Wouldn’t it be nice, for example, if people’s good behaviors could be instantly rewarded – or punished as we have done here in much of the U.S., for example, with fines for littering. Some of us can remember what it was like before, witnessing all too many individuals just roll down their car window and let almost anything fly. I live out in the Berkshires, so I know littering is still a problem – but much, much less, at least in my neck of the woods, than years ago.
Issues of climate change, however, are different, of course, “more complicated,” says Freeman. “The problems are in deeply entrenched habits of thought, notably in the concepts of time and space, which are extremely difficult to reach and change. Of itself, longer-term thinking and planning is much harder to do than producing a short term reaction. In climate terms, greenhouse gases have such a long life that to control them means planning for hundreds not tens of years. What is happening to the climate now has come from actions taken by past generations, and the long time-lag ahead means that any benefits of people’s current efforts will not be seen until long after the present population is dead.”
Then, people say one thing and do another. They will say they are for pro-active, positive environmental change, then as Freeman points out, “get in their big gas-guzzling cars.”
What makes change so difficult?
One thing that makes change difficult, according to Professor Freeman, is that good information regarding environmental issues is not always at hand. So it is often hard to know what to pay attention to. Without good information, things can get pointless. She gives an interesting example, citing David McKay, a physicist at Cambridge University, who has attempted to explain things in normal language (McKay, 2009). Says Freeman: McKay points out, for example, how well-meaning media which urge the public to change their behavior can even be misleading:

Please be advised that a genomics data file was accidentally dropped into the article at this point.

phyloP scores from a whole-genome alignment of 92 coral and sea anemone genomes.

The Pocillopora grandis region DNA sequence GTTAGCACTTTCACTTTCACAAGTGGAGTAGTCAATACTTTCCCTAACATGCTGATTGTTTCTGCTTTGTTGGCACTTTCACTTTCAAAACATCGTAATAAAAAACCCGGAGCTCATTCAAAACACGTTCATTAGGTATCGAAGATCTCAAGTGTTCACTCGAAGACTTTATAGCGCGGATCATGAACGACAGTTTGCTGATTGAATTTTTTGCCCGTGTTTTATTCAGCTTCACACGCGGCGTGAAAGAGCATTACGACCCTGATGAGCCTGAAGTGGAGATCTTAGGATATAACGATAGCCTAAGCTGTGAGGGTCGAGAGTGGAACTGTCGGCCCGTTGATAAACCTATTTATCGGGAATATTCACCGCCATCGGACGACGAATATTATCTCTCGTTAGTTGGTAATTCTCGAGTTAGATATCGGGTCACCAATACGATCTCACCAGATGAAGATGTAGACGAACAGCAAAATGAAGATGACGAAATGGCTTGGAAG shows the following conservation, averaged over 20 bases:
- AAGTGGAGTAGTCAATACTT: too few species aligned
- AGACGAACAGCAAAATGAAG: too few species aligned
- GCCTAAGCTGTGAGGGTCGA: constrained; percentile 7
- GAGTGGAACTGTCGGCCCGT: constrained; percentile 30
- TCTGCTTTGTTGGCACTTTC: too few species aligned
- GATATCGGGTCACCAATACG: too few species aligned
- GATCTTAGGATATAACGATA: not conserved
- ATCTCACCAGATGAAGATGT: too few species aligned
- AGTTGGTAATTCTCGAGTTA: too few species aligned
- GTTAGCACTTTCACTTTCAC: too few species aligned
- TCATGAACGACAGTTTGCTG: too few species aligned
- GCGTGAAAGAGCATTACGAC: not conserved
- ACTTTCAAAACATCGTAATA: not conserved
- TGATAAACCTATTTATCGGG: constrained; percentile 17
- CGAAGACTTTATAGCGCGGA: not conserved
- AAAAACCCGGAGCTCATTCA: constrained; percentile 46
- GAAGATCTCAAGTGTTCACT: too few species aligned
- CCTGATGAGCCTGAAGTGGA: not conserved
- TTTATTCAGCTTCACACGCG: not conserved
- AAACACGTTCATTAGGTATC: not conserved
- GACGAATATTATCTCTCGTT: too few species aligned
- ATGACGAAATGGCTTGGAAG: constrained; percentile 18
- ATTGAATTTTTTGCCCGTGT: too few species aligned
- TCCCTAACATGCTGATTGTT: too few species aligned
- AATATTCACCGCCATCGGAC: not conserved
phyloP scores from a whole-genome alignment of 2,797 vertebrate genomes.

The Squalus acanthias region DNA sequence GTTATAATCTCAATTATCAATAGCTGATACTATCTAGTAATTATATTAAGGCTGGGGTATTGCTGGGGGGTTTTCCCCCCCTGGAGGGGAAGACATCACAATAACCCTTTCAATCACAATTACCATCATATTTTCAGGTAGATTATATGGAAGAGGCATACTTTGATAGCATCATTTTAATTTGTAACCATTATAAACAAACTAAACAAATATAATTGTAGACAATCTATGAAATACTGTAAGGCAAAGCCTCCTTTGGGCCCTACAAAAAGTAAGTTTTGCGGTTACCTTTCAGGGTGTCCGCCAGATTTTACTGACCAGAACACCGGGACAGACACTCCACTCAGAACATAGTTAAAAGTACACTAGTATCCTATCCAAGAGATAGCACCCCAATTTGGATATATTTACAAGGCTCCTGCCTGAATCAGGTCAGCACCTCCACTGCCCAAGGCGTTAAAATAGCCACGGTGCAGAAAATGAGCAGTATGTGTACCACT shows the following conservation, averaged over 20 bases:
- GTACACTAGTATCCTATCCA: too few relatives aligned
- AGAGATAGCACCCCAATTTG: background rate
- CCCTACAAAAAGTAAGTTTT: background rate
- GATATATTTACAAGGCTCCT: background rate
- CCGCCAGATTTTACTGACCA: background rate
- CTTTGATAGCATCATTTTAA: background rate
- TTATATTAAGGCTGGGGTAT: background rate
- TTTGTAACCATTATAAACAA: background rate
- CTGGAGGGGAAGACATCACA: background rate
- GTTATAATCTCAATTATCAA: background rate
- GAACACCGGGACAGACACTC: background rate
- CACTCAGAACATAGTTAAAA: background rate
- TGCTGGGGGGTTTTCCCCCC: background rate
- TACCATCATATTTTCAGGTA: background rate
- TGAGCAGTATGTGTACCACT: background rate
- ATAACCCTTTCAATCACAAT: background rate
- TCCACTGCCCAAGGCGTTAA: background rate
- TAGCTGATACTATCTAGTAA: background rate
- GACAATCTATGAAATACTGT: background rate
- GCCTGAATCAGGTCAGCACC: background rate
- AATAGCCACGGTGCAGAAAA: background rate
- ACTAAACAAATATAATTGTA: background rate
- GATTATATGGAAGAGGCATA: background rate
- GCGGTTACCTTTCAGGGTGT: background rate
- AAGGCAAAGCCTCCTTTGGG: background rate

“... the idea that one of the top ten things you should do to make a difference to your energy consumption is to switch off the phone-charger when you are not using it. The truth is that leaving the phone charger switched on uses about 0.01 kWh per day. This means that switching the phone charger off for a whole day saves the same energy as is used in driving an average car for one second. Switching off phone chargers is like bailing the Titanic with a teaspoon.”
Okay, then what do you do?
Freeman suggests pursuing a better understanding of the issues and more public cooperation: “Although, as McKay says, the effect of a single individual’s actions in saving energy will not make any difference to the whole world, the effect of many millions saving energy could be significantly effective. For example, switching from gas-guzzling to fuel-efficient cars in the US alone would nearly offset the emissions generated in providing electricity to 1.6 billion people.”
Citing R.S. Nickerson’s Psychology & Environmental Change, Freeman writes, “Environmental psychology has moved fast from a focus on the built environment at the end of the 20th century to that of the natural environment. Most particularly, it is attempting to understand the way we live socially, which affects who we believe we are and what we are entitled to.”
She suggests what can be done is to help people move from denying problematic environmental issues and being apathetic toward them into taking more positive action.
In my next post, we will take a look at exactly how. Dr. Freeman addresses some pertinent questions and carves a path to wider and positive perspectives on environmental changes and our feelings and responses to them.
- Why do people behave inconsistently from one situation to another?
- How do people translate their feelings and beliefs into actions?
Freeman, J. Young People's Attitudes to Nuclear War, International Journal of Adolescence and Youth, 2, 237-243. (1991).
Freeman, J. “Literacy, Flexible Thinking and Underachievement,” In D. Montgomery (Ed.), Gifted, Talented and Able Achievers. Chichester: Wiley. (2008).
Freeman, J. Gifted Lives: What Happens When Gifted Children Grow Up. Brighton: Routledge. (2010).
MacKay, David J.C. Sustainable Energy - Without the Hot Air. Cambridge: UIT. (2009). Download free on http://www.withouthotair.com/download.html
Nickerson, R. S. Psychology & Environmental Change. New York: Lawrence ErlbaumAssociates. (2002).